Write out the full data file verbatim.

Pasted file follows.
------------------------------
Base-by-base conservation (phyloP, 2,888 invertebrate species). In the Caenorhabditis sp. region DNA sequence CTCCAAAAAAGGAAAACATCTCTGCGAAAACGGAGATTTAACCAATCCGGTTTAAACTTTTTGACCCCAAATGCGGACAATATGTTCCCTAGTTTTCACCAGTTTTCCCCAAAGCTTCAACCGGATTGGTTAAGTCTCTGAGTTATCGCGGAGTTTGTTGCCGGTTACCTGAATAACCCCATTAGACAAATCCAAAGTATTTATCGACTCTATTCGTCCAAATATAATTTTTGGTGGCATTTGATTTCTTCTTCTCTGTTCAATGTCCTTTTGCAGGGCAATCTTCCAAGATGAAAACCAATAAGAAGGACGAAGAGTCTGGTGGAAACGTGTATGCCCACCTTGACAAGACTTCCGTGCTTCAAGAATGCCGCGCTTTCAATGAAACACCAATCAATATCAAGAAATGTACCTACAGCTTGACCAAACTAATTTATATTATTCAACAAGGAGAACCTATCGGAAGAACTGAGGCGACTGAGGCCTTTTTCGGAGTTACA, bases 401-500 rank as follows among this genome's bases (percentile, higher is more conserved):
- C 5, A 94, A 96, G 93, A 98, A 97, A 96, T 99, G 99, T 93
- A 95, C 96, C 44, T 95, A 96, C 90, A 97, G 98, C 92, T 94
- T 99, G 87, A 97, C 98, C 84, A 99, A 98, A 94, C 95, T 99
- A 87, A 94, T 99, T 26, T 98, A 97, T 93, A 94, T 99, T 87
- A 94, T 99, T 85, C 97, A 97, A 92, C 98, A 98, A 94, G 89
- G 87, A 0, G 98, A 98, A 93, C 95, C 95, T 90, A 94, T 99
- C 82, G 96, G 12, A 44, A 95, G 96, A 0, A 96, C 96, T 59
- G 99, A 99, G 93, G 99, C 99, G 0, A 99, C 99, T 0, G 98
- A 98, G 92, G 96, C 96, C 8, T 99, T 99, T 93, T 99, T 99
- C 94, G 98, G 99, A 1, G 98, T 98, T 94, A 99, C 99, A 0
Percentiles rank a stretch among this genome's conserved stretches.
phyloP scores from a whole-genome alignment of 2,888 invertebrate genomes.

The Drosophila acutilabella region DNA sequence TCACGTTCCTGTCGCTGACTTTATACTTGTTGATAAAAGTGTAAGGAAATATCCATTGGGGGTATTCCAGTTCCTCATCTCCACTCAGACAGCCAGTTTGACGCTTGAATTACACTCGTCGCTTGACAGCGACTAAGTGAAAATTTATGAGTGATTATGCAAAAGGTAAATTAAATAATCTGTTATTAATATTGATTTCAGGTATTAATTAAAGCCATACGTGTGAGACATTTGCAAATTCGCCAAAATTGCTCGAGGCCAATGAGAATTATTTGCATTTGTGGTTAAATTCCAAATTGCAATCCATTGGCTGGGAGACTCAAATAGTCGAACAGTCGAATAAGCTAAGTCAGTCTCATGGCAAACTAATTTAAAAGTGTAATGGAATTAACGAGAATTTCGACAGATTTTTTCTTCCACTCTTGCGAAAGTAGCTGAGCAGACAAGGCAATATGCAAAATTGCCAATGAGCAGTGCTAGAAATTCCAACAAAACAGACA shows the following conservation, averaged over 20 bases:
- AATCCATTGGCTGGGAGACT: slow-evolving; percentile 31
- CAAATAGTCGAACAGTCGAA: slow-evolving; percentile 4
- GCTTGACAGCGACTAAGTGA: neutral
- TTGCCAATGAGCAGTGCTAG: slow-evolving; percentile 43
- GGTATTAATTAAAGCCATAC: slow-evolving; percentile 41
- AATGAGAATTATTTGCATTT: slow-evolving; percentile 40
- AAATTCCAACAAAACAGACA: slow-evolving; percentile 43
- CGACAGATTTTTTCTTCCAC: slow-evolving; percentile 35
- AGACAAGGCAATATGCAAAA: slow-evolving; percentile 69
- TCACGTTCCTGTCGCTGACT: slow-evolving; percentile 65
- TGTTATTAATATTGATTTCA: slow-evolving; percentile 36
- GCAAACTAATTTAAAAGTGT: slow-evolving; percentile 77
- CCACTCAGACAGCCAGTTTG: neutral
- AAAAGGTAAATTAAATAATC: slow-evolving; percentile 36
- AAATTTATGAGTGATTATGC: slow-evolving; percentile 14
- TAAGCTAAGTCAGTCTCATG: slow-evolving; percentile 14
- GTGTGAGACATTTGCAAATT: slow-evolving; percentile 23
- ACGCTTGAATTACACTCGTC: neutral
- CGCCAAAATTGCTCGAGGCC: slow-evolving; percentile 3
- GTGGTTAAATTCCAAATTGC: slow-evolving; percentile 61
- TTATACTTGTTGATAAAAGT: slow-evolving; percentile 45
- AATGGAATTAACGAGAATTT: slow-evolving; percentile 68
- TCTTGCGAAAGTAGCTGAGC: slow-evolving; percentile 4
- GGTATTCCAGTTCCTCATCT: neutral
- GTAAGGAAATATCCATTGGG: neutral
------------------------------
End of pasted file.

Base-by-base conservation (phyloP, 2,888 invertebrate species). In the Caenorhabditis sp. region DNA sequence CTCCAAAAAAGGAAAACATCTCTGCGAAAACGGAGATTTAACCAATCCGGTTTAAACTTTTTGACCCCAAATGCGGACAATATGTTCCCTAGTTTTCACCAGTTTTCCCCAAAGCTTCAACCGGATTGGTTAAGTCTCTGAGTTATCGCGGAGTTTGTTGCCGGTTACCTGAATAACCCCATTAGACAAATCCAAAGTATTTATCGACTCTATTCGTCCAAATATAATTTTTGGTGGCATTTGATTTCTTCTTCTCTGTTCAATGTCCTTTTGCAGGGCAATCTTCCAAGATGAAAACCAATAAGAAGGACGAAGAGTCTGGTGGAAACGTGTATGCCCACCTTGACAAGACTTCCGTGCTTCAAGAATGCCGCGCTTTCAATGAAACACCAATCAATATCAAGAAATGTACCTACAGCTTGACCAAACTAATTTATATTATTCAACAAGGAGAACCTATCGGAAGAACTGAGGCGACTGAGGCCTTTTTCGGAGTTACA, bases 401-500 rank as follows among this genome's bases (percentile, higher is more conserved):
- C 5, A 94, A 96, G 93, A 98, A 97, A 96, T 99, G 99, T 93
- A 95, C 96, C 44, T 95, A 96, C 90, A 97, G 98, C 92, T 94
- T 99, G 87, A 97, C 98, C 84, A 99, A 98, A 94, C 95, T 99
- A 87, A 94, T 99, T 26, T 98, A 97, T 93, A 94, T 99, T 87
- A 94, T 99, T 85, C 97, A 97, A 92, C 98, A 98, A 94, G 89
- G 87, A 0, G 98, A 98, A 93, C 95, C 95, T 90, A 94, T 99
- C 82, G 96, G 12, A 44, A 95, G 96, A 0, A 96, C 96, T 59
- G 99, A 99, G 93, G 99, C 99, G 0, A 99, C 99, T 0, G 98
- A 98, G 92, G 96, C 96, C 8, T 99, T 99, T 93, T 99, T 99
- C 94, G 98, G 99, A 1, G 98, T 98, T 94, A 99, C 99, A 0
Percentiles rank a stretch among this genome's conserved stretches.
phyloP scores from a whole-genome alignment of 2,888 invertebrate genomes.

The Drosophila acutilabella region DNA sequence TCACGTTCCTGTCGCTGACTTTATACTTGTTGATAAAAGTGTAAGGAAATATCCATTGGGGGTATTCCAGTTCCTCATCTCCACTCAGACAGCCAGTTTGACGCTTGAATTACACTCGTCGCTTGACAGCGACTAAGTGAAAATTTATGAGTGATTATGCAAAAGGTAAATTAAATAATCTGTTATTAATATTGATTTCAGGTATTAATTAAAGCCATACGTGTGAGACATTTGCAAATTCGCCAAAATTGCTCGAGGCCAATGAGAATTATTTGCATTTGTGGTTAAATTCCAAATTGCAATCCATTGGCTGGGAGACTCAAATAGTCGAACAGTCGAATAAGCTAAGTCAGTCTCATGGCAAACTAATTTAAAAGTGTAATGGAATTAACGAGAATTTCGACAGATTTTTTCTTCCACTCTTGCGAAAGTAGCTGAGCAGACAAGGCAATATGCAAAATTGCCAATGAGCAGTGCTAGAAATTCCAACAAAACAGACA shows the following conservation, averaged over 20 bases:
- AATCCATTGGCTGGGAGACT: slow-evolving; percentile 31
- CAAATAGTCGAACAGTCGAA: slow-evolving; percentile 4
- GCTTGACAGCGACTAAGTGA: neutral
- TTGCCAATGAGCAGTGCTAG: slow-evolving; percentile 43
- GGTATTAATTAAAGCCATAC: slow-evolving; percentile 41
- AATGAGAATTATTTGCATTT: slow-evolving; percentile 40
- AAATTCCAACAAAACAGACA: slow-evolving; percentile 43
- CGACAGATTTTTTCTTCCAC: slow-evolving; percentile 35
- AGACAAGGCAATATGCAAAA: slow-evolving; percentile 69
- TCACGTTCCTGTCGCTGACT: slow-evolving; percentile 65
- TGTTATTAATATTGATTTCA: slow-evolving; percentile 36
- GCAAACTAATTTAAAAGTGT: slow-evolving; percentile 77
- CCACTCAGACAGCCAGTTTG: neutral
- AAAAGGTAAATTAAATAATC: slow-evolving; percentile 36
- AAATTTATGAGTGATTATGC: slow-evolving; percentile 14
- TAAGCTAAGTCAGTCTCATG: slow-evolving; percentile 14
- GTGTGAGACATTTGCAAATT: slow-evolving; percentile 23
- ACGCTTGAATTACACTCGTC: neutral
- CGCCAAAATTGCTCGAGGCC: slow-evolving; percentile 3
- GTGGTTAAATTCCAAATTGC: slow-evolving; percentile 61
- TTATACTTGTTGATAAAAGT: slow-evolving; percentile 45
- AATGGAATTAACGAGAATTT: slow-evolving; percentile 68
- TCTTGCGAAAGTAGCTGAGC: slow-evolving; percentile 4
- GGTATTCCAGTTCCTCATCT: neutral
- GTAAGGAAATATCCATTGGG: neutral